KUCHING: Ministry of Science, Technology and Innovation (Mosti), through Mosti Social Innovation (MSI) project, has the ability and resources to help turn the waste management project in Kampung Bako into a success story.
According to minister Datuk Seri Wilfred Madius Tangau, the outreach programme is a way for the government to help solve various social issues — in this case, proper waste disposal that directly affects the community and their livelihood.
“Waste management is always a big challenge for those living in populated areas such as Kampung Bako.
“We are proud that we have science and technology to help solve issues concerning waste disposal and most importantly, innovative ways to deal with it,” he said after handing over the MSI project to the village security and development committee (JKKK) at Kampung Bako Compost Centre, about 30km from here, yesterday.
In addition, he said Mosti would welcome ideas from the villagers that had the viability and practicality to benefit the community as a whole and if found to be viable, the ministry would endorse them.
Madius also commend the villagers for their initiative to work together with Japanese International Cooperation Agency (Jica), which acted as the training facilitator for the waste management project.
“This project should be able to boost socio-economic transformation of the community. I laud the villagers, Jica and the state government on their collaboration in such a great initiative.
“What the villagers have done is to help sustain the environment and keep their area clean. In the process, they would also be able to benefit from the economic gain through business opportunities,” he said.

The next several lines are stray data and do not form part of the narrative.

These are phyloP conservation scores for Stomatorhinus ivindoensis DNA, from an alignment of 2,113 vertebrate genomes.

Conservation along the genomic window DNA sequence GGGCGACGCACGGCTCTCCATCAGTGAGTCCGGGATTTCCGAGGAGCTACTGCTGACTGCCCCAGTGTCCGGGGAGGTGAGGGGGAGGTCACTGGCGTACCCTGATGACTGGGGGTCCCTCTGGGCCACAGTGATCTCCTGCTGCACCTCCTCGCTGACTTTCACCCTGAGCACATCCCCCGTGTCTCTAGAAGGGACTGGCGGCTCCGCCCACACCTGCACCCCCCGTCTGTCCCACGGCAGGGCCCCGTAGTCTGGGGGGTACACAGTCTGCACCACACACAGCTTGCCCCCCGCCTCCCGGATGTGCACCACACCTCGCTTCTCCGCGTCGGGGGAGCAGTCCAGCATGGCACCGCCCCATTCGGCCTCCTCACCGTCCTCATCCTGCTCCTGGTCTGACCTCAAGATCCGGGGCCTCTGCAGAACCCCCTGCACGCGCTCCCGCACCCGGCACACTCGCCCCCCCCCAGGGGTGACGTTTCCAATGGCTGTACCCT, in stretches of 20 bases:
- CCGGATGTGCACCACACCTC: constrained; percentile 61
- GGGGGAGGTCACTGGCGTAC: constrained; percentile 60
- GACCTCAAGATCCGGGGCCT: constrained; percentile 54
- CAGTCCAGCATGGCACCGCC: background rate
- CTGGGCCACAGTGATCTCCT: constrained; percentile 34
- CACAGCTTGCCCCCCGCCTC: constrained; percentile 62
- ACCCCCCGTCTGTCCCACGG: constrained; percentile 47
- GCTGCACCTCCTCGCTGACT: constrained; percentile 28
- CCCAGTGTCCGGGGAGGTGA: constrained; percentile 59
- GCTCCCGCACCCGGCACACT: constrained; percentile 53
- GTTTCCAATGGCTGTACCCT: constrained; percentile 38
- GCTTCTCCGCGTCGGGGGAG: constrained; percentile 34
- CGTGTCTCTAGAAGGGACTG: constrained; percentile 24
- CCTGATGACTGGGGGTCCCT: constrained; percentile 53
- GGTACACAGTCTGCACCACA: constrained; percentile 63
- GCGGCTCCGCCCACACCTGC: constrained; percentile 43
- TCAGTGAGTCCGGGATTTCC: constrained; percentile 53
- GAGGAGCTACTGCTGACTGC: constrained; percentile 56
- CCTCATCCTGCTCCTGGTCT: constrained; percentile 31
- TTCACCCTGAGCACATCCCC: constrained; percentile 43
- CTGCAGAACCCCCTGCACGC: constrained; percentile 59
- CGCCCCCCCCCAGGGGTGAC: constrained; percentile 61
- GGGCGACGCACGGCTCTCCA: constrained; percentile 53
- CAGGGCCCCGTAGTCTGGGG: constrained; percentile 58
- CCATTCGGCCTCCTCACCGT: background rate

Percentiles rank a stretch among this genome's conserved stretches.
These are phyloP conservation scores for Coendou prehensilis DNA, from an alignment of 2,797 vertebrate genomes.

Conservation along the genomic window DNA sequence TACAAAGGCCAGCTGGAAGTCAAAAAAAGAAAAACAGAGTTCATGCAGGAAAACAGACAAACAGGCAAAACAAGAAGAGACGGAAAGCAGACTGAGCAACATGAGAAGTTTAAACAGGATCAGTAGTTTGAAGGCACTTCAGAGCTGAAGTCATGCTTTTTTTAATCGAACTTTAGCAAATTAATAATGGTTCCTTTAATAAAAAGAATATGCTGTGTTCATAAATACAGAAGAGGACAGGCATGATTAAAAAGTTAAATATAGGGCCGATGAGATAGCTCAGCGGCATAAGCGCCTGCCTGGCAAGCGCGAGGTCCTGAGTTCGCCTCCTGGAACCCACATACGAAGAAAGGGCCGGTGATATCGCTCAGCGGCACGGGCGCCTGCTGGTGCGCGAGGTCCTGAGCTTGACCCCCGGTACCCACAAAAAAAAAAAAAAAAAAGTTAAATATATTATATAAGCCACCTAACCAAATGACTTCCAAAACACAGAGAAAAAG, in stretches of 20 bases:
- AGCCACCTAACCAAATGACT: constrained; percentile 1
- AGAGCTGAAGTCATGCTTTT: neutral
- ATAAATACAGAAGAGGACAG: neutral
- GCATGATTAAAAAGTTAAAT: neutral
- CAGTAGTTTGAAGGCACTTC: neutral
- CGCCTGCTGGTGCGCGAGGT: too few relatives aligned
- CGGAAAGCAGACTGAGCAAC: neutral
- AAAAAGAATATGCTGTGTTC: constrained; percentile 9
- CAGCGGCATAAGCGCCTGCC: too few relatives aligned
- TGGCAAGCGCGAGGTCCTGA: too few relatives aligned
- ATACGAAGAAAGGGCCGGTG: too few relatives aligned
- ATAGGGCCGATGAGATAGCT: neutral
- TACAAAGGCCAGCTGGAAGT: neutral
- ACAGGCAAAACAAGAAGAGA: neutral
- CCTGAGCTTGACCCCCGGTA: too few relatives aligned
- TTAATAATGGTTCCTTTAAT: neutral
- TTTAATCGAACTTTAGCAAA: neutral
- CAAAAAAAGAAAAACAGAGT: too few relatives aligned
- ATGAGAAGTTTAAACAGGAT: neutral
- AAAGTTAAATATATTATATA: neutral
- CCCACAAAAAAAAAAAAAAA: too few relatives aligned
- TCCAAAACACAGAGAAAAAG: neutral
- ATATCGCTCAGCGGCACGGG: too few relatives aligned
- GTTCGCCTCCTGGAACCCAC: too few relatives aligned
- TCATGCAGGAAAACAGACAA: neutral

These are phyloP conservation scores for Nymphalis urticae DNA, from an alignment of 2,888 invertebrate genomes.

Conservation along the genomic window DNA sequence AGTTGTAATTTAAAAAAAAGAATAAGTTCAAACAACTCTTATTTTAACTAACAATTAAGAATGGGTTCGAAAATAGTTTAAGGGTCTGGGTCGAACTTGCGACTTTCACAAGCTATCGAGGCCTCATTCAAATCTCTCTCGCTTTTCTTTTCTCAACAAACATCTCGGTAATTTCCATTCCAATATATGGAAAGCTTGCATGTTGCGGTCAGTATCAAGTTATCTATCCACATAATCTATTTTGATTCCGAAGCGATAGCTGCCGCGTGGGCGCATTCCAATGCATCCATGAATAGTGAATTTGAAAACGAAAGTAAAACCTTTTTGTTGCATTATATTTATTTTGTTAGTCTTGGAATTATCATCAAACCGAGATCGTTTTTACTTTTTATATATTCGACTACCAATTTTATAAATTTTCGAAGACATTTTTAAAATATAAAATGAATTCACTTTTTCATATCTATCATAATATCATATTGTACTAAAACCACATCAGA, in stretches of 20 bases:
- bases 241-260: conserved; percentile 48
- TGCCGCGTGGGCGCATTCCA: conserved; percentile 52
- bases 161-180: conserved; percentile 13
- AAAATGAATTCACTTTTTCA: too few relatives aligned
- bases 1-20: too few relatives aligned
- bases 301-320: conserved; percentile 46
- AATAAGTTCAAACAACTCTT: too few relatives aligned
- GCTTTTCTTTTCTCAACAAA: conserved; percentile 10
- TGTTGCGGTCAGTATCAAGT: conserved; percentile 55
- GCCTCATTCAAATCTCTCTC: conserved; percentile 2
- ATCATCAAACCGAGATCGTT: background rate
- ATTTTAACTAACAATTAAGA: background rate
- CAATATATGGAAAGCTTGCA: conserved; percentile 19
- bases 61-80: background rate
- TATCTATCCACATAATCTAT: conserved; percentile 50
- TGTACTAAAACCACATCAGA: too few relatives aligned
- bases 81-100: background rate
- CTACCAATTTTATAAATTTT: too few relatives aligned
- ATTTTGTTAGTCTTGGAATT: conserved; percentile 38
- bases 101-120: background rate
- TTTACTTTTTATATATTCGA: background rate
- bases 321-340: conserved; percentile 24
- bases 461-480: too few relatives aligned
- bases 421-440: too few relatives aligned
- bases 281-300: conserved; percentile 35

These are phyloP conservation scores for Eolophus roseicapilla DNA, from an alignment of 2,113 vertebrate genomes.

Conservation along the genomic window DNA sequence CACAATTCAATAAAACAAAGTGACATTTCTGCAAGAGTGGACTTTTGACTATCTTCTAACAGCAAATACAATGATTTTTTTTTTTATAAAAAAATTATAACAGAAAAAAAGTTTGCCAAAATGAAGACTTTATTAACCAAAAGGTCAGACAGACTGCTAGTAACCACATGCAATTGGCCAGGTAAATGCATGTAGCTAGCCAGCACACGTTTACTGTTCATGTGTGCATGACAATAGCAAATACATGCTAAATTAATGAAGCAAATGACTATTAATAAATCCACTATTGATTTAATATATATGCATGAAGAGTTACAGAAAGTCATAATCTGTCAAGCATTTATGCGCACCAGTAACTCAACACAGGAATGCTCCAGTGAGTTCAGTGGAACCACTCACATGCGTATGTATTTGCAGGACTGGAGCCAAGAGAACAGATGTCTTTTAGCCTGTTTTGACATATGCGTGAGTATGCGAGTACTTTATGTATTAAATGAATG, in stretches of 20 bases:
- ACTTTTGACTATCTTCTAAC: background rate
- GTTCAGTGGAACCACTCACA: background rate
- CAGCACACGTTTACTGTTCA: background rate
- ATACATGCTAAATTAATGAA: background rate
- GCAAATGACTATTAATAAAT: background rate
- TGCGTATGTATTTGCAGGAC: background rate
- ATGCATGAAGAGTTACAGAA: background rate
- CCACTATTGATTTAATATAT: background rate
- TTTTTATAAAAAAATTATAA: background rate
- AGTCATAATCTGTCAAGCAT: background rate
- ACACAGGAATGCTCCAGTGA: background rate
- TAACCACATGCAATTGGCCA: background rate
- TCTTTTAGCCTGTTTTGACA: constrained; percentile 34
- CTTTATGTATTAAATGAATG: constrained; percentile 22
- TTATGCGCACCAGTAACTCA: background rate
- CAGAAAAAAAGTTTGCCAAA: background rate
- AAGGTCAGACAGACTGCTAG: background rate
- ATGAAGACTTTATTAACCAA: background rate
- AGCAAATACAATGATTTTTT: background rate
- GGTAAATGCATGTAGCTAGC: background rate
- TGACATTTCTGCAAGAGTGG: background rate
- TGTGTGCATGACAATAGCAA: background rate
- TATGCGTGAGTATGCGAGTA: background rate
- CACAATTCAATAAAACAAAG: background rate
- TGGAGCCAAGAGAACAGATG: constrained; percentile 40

Madius disclosed that MSI had the fund to implement innovative programme on waste management that not only involved technology, but also the community. On this, he encouraged any individual or village committee to come forward and request for assistance should they encounter problems.
“We will help solve the problem and at the same time, help them turn waste to ‘wealth’. For Kampung Bako, I want to see the project here become successful — I want to come back to see it again,” he assured the villagers.
On the potential of turning the project into something that would commercially benefit the community, Madius stressed that they must also know how to market and brand the end-products.
According to him, Mosti has an agency called Malaysian Design Council that can help in packaging and value-adding products.
“We helped design the packaging for ‘Kek Lapis Sarawak’, which almost immediately add value to the products. The same goes for products deriving from the project in Kampung Bako.
“For instance, the compost (from the MSI project) has the potential to be marketed as organic fertiliser that is safe for crops and humans. Those with good ideas for this product can come to us and learn more about how to package and market such offering.”
Meanwhile, Madius called on the villagers to continue supporting the government and support its representatives so that they could bring more development to Kampung Bako and its surrounding areas, which house many major attractions such as Bako National Park.
“Your village co-op (cooperative) has been getting income from ferrying visitors to the national park. I am sure that there’d be more income coming in if you could come up with and implement more innovative ideas, like making money from waste and helping to make your village cleaner.
“The cleaner the village, the better it could attract visitors and the more money you could make out of it,” he said.
Madius later inspected the compost centre in Kampung Bako Hilir, where the villagers had been manufacturing compost out of food and garden waste.
The minister was accompanied by Demak Laut assemblyman Dr Hazland Hipni, Malaysian Foundation for Innovation chief executive officer Muhammad Aziph Dato Mustapha, state Natural Resources and Environment Board controller Peter Sawal and Kampung Bako headman Ketua Kaum Wahid Morni.